In late 2000’s, with the introduction of Android and iOS based smart phones, web developers and designers started to think more and more about screen sizes. Before that, of course, there were also different size displays by which users experienced the web. By vast majority those were desktop screens (most of them 17 inches) and some percentage of them were laptop displays. If you were lucky, your web site didn’t need to be modified much to look good on most screens.
With the mass adoption of smart phones everything changed. Now you have numerous screen sizes, ranging from 5 inch phones to >22 inch wide Full HD monitors. A professional looking web site needs to be pixel perfect on all of them. To ease development, the concept of responsive design came to help. Numerous CSS libraries, like Bootstrap and Foundation, were introduced to the open source world to show that you can develop web sites that look good on any screen size with relative ease.
Current date. Vast majority of users access the web with their mobile devices. Whether you are waiting for the bus, drinking coffee or taking a brake from work, it’s easy to pick up the phone and surf the web. But for the companies that are trying to get their piece of the market there is big problem: on mobile, people are used to apps, not browsing. Studies show that average users install from 0 to 1.5 apps on their phone per month. Not many users like to read news from a phone's browser. But maybe now there is a solution.
We are finally at the turning point for progressive web apps. The term was introduced in 2015 by Frances Berriman and Google Chrome engineer Alex Russell. With this, they wanted to describe the process of taking advantage of new features in web browsers and the operating system in mobile devices. In one sentence, this means that you can make your web site interact as if it were a mobile app, but without a trouble of installing it as you would a native app. This Google duo described the characteristics that a progressive web app needs to fulfill like so:
- Progressive - Work for every user, regardless of browser choice because they’re built with progressive enhancement as a core tenet.
- Responsive - Fit any form factor: desktop, mobile, tablet, or forms yet to emerge.
- Connectivity independent - Service workers allow work offline, or on low quality networks.
- App-like - Feel like an app to the user with app-style interactions and navigation.
- Fresh - Always up-to-date thanks to the service worker update process.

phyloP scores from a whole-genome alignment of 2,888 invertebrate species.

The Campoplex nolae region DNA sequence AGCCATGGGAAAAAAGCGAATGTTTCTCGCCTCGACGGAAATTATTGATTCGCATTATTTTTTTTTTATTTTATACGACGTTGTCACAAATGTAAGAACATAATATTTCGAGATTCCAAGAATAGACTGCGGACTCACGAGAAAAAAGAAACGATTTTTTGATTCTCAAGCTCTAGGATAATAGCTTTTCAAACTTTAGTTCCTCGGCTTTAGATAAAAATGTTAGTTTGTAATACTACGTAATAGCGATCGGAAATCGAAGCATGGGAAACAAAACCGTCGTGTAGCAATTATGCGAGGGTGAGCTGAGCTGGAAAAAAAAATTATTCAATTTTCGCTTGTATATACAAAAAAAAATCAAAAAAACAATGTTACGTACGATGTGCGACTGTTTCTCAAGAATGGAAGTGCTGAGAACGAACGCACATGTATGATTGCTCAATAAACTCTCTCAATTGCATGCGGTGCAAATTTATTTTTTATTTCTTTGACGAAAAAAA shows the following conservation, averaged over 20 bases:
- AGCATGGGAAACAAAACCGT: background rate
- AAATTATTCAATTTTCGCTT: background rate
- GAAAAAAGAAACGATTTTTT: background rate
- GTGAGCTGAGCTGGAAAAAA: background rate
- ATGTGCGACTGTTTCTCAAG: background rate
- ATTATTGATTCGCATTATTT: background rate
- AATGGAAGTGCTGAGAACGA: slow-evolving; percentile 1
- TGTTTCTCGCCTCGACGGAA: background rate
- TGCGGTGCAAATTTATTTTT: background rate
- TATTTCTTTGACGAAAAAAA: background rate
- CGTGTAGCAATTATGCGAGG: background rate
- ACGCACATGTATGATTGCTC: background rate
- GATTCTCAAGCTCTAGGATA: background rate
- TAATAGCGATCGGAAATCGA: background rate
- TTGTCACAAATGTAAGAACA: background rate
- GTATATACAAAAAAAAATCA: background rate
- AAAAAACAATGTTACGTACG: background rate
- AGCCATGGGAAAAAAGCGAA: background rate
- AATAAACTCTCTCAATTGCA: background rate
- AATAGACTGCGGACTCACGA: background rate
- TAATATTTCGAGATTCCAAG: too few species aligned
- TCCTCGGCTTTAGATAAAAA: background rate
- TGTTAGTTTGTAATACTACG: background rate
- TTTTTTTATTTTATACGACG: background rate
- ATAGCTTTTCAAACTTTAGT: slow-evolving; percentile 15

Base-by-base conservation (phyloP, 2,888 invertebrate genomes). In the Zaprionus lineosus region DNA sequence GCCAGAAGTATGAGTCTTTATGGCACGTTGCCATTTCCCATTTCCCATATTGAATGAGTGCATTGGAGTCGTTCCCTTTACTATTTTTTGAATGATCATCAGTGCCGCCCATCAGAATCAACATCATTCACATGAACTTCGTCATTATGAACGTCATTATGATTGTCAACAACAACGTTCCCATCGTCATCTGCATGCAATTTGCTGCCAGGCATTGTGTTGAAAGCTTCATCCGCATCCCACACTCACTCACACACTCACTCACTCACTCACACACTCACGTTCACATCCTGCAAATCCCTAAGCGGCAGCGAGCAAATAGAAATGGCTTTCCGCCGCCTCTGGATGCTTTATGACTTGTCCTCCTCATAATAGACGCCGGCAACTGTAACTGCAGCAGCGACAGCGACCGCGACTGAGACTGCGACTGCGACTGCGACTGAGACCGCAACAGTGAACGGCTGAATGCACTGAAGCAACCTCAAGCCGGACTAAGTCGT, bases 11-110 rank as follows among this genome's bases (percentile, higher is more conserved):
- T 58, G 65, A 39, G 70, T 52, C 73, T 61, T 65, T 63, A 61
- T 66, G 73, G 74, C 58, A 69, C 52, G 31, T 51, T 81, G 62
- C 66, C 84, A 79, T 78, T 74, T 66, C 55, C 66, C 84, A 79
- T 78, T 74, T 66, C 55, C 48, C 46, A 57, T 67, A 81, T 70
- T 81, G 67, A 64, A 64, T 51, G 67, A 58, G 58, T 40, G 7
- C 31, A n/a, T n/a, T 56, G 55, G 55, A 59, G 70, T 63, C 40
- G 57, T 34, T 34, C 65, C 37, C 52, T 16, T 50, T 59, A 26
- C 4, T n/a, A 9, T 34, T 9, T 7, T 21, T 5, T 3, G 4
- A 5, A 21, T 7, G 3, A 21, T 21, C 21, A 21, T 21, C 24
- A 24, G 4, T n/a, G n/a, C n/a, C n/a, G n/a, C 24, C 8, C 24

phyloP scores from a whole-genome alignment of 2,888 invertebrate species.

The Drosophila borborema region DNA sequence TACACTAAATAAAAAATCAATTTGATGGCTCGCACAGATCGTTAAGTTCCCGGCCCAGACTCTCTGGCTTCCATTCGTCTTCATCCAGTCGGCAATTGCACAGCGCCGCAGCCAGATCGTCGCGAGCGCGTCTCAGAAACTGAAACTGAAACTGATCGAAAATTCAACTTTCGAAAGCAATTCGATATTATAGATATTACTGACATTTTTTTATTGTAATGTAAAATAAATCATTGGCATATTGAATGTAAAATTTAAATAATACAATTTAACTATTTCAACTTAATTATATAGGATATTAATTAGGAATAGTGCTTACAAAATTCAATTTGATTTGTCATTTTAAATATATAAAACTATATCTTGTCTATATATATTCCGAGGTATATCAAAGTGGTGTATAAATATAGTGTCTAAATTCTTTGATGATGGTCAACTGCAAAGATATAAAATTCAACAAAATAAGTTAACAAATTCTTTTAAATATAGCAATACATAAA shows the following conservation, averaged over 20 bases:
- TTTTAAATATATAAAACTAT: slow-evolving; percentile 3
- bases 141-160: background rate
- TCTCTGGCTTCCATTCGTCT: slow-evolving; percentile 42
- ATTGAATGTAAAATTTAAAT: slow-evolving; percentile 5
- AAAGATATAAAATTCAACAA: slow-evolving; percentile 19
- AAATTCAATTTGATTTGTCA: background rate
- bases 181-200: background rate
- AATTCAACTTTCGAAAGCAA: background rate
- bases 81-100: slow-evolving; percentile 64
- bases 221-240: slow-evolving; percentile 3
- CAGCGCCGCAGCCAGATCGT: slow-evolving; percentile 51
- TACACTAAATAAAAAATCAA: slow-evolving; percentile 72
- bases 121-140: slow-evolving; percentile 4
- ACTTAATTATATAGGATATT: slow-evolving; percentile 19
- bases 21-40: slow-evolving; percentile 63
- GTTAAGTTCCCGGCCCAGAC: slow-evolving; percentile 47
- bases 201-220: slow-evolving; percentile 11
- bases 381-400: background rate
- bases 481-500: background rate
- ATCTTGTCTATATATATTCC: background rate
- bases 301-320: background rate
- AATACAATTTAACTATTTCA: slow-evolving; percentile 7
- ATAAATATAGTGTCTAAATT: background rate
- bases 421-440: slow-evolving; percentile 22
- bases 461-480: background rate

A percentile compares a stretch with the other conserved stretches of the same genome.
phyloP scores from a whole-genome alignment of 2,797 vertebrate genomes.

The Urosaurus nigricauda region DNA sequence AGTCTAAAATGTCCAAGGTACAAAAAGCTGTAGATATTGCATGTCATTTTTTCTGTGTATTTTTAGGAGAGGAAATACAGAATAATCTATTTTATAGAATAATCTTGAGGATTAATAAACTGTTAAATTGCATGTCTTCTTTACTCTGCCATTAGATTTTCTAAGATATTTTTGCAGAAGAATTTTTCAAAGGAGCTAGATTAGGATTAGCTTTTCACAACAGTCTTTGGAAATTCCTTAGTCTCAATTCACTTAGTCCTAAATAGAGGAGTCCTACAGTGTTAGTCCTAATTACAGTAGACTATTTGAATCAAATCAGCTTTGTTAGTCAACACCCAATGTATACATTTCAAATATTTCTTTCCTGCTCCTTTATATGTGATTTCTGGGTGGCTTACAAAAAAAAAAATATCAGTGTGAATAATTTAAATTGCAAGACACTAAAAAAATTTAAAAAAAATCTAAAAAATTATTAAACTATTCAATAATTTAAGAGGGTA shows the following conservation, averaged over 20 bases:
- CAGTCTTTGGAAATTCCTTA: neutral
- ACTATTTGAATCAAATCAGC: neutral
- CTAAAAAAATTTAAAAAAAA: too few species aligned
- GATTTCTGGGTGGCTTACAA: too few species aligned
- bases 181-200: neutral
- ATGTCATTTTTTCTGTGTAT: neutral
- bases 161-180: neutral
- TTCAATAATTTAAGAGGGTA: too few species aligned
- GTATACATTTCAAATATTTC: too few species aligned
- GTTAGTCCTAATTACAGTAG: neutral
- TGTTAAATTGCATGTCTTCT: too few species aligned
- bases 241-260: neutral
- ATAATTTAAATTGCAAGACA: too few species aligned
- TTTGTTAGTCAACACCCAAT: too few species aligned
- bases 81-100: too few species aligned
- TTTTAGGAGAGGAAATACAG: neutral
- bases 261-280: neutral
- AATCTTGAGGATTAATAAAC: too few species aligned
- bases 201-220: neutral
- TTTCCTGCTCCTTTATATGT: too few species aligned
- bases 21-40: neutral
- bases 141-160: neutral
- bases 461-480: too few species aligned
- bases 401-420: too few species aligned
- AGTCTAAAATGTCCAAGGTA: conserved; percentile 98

- Safe - Served via HTTPS to prevent snooping and ensure content hasn’t been tampered with.
- Discoverable - Are identifiable as “applications” thanks to W3C manifests and service worker registration scope allowing search engines to find them.
- Re-engageable - Make re-engagement easy through features like push notifications.
- Installable - Allow users to “keep” apps they find most useful on their home screen without the hassle of an app store.
- Linkable - Easily shared via a URL and do not require complex installation.
On computer devices, a web site would appear as SPA (Single Page Application - most of the PWA are based on SPA architecture). In a real life example, this means that you would visit a web site, you would then be given the option to use that web site as PWA with a single click of a button. If you choose that, you would be given a shortcut with a link to the web site on the home screen of your device. In the background, using the services, the web site would be installed similarly to a native app. After the install, you would have the option of using the web site (with all of the site's services) even in the conditions of bad or no signal at all. Uninstalling of the PWA app would be done with a simple shortcut delete.
Frontend technologies and trends are changing on a daily basis. Just look at the number of JS frameworks appearing and the new things each of them is bringing. Every now and then, the potential of some of those technologies is recognized by many, and it goes on to take part in mainstream development. One of those is the concept of progressive web applications. It brings together laptops, desktops, smart TVs and mobile devices. It could shorten the developing time for apps intended to be used on all of these platforms. And time equals money. We just need to wait a little, to see how PWAs would evolve and would they take, now that they have their foot in the ground.